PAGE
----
KUPU, part two

Looking through my photographs from recent times I realised I forgot to post more photographs of KUPU, the ‘poetry off the page’ installation which I did in the Palmerston North City Library with fellow local poet, Leonel Alvarado.

First installment was back HERE, when they had only installed one poem.

Here are some photographs of the other poems. The poems are still up and will be left up until the vinyl letter starts deteriorating. (Or kids work out they can pick them off, lol!)

Glimpses of Leonel’s poems (his were harder to photograph in their entirety than mine):

kupu_9 kupu_8 kupu_7 kupu_6

And the other two of mine which I hadn’t shared with you yet:

kupu_5 kupu_3 kupu_2 KUPU_1


Taupo sk8 park

My youngest is into scooting, so I spend quite a bit of time at skate parks, sitting on my hands in order to stop myself picking up all the litter and looking even more like the Mum that I am. (Honestly, these kids drop the litter all around the very prominent rubbish bins. What’s with that? As teenage rebellions go, it’s a pretty feeble one.)

Anyway, we were recently in Taupo, so I took M to the skate park there and it had amazing street art all around the skate bowls. Here are some shots:

sk8_9 sk8_8 sk8_6 sk8_5 sk8_4 sk8_3 sk8_2 sk8_1

eye lollies

Here are some yummy things I’ve spotted around the place over the last coupla weeks.

My third sunflower finally bloomed on the weekend, making for a cheerful trio in the front yard. I like the way they look like they are guarding the corn crop…

PN’s newest public sculpture cuts a bright dash of colour on Cuba Street, complete with outdoor beanbags for sun-lounging…


A sweetly old-fashioned bunch of flowers my friend EMMA bought for me…



I love this street art on the side of the Youth Space in town:



This Foxton bach belongs to a friend of ours. She painted it this colour. It looks like a big marshmallow. I love it.



The David Merritt Experience

I met David Merritt late last year when a colleague introduced us. We had a coffee and talked poetry and chickens and politics and I was very impressed by his dry, self-effacing humour and sharp-as-a-tack brain. When you talk to David it isn’t like the tennis of usual conversation: my turn, your turn, my turn, your turn, in measured thwoks….it’s more like chasing a snake through the grass – sometime he is right there, present and gleaming and you’re close – so close! and then he slips off into some elusive (but usually hilarious) tangent and you’ve lost him again.

He’s a poet – a unique one, in that he makes small books out of the waste of other books (usually Reader’s Digest Condensed Classics which he rescues by the box-load from Dump shops because they don’t sell.) He tours the country, sitting on the street, making books, talking to people and selling his books out of a little wooden drawer ‘for the price of a good cup of coffee’.

Last night he ended his latest tour of the country in Palmerston North (he lives kind of near by in Mangamahu) so I went along and it was a grand evening out.

His performance is more ‘experience’ than typical reading, because he shuffles around the room, interacting with people so there is no illusion of the line between poet and audience, taking requests, talking and poking fun, laughing at himself and generally filling the space with his gentle, delightful presence and aroha.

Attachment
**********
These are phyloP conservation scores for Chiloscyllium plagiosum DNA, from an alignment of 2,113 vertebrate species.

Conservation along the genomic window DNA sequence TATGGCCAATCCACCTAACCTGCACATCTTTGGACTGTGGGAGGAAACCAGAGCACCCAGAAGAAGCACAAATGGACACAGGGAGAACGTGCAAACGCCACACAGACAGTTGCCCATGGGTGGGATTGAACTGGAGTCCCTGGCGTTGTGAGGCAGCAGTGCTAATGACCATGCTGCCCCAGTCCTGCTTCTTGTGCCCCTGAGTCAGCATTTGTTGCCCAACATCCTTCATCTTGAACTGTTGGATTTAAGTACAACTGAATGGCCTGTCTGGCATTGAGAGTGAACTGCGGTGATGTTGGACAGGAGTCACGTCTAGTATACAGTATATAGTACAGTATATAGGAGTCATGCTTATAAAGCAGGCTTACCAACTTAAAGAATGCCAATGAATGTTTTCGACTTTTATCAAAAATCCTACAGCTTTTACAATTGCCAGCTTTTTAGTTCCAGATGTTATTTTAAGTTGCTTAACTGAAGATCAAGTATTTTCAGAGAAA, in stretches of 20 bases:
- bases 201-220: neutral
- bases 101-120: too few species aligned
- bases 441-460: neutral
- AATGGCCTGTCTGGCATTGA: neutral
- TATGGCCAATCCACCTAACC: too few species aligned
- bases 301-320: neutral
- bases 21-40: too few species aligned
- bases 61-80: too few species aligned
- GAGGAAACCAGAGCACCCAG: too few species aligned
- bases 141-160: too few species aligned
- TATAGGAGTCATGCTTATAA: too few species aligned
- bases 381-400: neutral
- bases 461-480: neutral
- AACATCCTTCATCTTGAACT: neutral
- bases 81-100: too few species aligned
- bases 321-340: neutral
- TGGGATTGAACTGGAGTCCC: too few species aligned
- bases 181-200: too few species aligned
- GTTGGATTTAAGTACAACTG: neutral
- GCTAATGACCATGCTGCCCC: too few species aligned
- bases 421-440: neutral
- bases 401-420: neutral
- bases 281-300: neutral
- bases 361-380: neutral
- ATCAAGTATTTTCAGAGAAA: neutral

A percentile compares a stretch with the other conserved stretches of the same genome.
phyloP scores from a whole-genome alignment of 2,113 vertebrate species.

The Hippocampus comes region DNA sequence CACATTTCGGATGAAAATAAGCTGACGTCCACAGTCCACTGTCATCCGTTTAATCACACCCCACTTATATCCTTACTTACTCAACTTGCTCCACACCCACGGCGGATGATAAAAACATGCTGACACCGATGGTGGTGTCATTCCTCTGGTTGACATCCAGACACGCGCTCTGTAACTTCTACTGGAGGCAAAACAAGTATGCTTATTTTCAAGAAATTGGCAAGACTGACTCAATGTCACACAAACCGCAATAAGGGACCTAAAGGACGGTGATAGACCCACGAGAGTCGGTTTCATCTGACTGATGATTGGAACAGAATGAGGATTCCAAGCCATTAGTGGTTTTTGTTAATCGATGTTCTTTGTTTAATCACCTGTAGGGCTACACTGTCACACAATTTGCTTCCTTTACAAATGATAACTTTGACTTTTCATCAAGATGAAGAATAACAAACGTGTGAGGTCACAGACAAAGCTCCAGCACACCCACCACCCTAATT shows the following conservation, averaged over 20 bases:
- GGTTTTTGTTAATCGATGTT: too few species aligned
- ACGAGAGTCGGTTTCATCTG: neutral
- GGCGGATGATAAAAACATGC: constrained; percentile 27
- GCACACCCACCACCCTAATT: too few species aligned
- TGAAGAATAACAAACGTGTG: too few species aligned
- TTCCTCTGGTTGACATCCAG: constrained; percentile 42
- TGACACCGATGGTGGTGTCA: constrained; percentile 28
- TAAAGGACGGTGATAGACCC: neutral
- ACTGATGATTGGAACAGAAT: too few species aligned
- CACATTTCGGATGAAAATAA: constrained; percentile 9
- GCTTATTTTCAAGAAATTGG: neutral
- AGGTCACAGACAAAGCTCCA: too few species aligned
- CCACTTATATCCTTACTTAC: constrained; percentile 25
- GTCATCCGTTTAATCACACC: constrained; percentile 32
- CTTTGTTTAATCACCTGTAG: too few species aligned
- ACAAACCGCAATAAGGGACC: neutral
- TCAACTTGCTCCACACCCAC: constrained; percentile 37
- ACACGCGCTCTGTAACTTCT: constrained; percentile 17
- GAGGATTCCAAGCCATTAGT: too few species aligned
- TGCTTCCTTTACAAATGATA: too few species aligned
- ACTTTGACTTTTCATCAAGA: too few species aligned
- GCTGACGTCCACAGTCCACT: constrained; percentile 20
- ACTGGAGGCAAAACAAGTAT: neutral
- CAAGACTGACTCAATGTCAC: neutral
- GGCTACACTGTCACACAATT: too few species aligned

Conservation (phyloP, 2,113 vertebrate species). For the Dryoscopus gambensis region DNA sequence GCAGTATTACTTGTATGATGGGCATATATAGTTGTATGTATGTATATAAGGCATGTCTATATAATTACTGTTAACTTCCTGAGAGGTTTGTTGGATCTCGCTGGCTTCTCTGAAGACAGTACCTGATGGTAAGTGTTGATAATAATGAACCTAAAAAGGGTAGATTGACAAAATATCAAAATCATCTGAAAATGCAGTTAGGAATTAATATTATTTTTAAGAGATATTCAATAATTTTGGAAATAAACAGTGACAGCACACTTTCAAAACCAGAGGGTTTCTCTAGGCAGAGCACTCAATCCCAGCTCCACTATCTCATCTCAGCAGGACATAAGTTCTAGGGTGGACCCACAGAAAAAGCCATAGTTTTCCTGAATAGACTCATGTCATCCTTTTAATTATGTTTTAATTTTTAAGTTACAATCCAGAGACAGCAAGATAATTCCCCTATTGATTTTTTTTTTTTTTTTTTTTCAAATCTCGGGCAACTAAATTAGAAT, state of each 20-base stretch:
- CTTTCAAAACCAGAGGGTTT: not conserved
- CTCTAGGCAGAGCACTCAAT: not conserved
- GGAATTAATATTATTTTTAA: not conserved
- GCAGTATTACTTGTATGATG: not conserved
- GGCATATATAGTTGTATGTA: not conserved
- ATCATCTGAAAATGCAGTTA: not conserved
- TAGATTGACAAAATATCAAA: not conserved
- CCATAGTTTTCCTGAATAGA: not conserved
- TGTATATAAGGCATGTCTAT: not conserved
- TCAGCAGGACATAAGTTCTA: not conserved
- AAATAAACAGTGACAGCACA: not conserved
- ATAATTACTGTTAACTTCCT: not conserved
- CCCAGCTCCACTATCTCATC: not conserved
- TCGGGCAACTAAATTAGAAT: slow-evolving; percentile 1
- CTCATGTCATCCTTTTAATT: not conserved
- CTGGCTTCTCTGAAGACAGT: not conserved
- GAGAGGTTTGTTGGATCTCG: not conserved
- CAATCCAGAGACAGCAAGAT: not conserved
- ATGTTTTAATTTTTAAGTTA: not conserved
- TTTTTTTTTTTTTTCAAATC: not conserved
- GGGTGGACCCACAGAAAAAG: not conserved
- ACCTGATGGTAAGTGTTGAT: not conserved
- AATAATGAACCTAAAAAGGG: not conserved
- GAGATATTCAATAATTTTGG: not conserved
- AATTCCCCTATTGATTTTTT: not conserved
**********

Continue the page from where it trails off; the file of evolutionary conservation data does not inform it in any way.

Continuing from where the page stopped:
The night reminded me of a parlour performance I attended by the incredible actor Warwick Broadhead – there was the same invitation to people (not literally, but invoked) to engage, to be more present in their lives, to challenge what they are being offered and turn it into something better.

The local ‘support’ act was Rob Thorne who does amazing things with Nga Taonga Puoru and effects pedals. Then David was accompanied by Chris Heazlewood (formerly of King Loser) on guitar playing incidental music between and behind the poems. The guitar playing was subtle and interesting and enhanced the poetry very well.

There is no doubt from his poetry that David is a romantic – nature is beautiful and pure, jobs are for sell-outs, the disenfranchised are heroic, relationships with women are either high-romance or hate – however, I am entirely susceptible to this manner of romance, so heartily enjoyed it and found myself crying at one of David’s ‘barbaric yawp’-style poems exhorting the reader to shoot him if he finds himself in a litany of deadening situations – the kind that probably most of the audience dwell – suburban housing, day jobs etc.

I had a great night and went home fizzy with ideas and inspiration. If the David Merritt Experience passes through your town – I reckon you should definitely make the effort go. It is entertaining, involving, funny, moving and much, much better than anything on the TV.


aro valley street art

I love street art and take photographs of it when I see it, because by its very nature it is of the moment and may well not be there the next time I pass by.

Some of the best street art in the country (in my humble opinion) is in Wellington. We have some great stuff in Palmerston North, too, which I will show you over the coming months – but everytime I go to Wellington I see street art that really knocks my socks off.

Here is some street art from a recent visit to Aro Valley, Wellington:

And this one is my favourite::

Rainbow wolves….ROWWWWRRRR!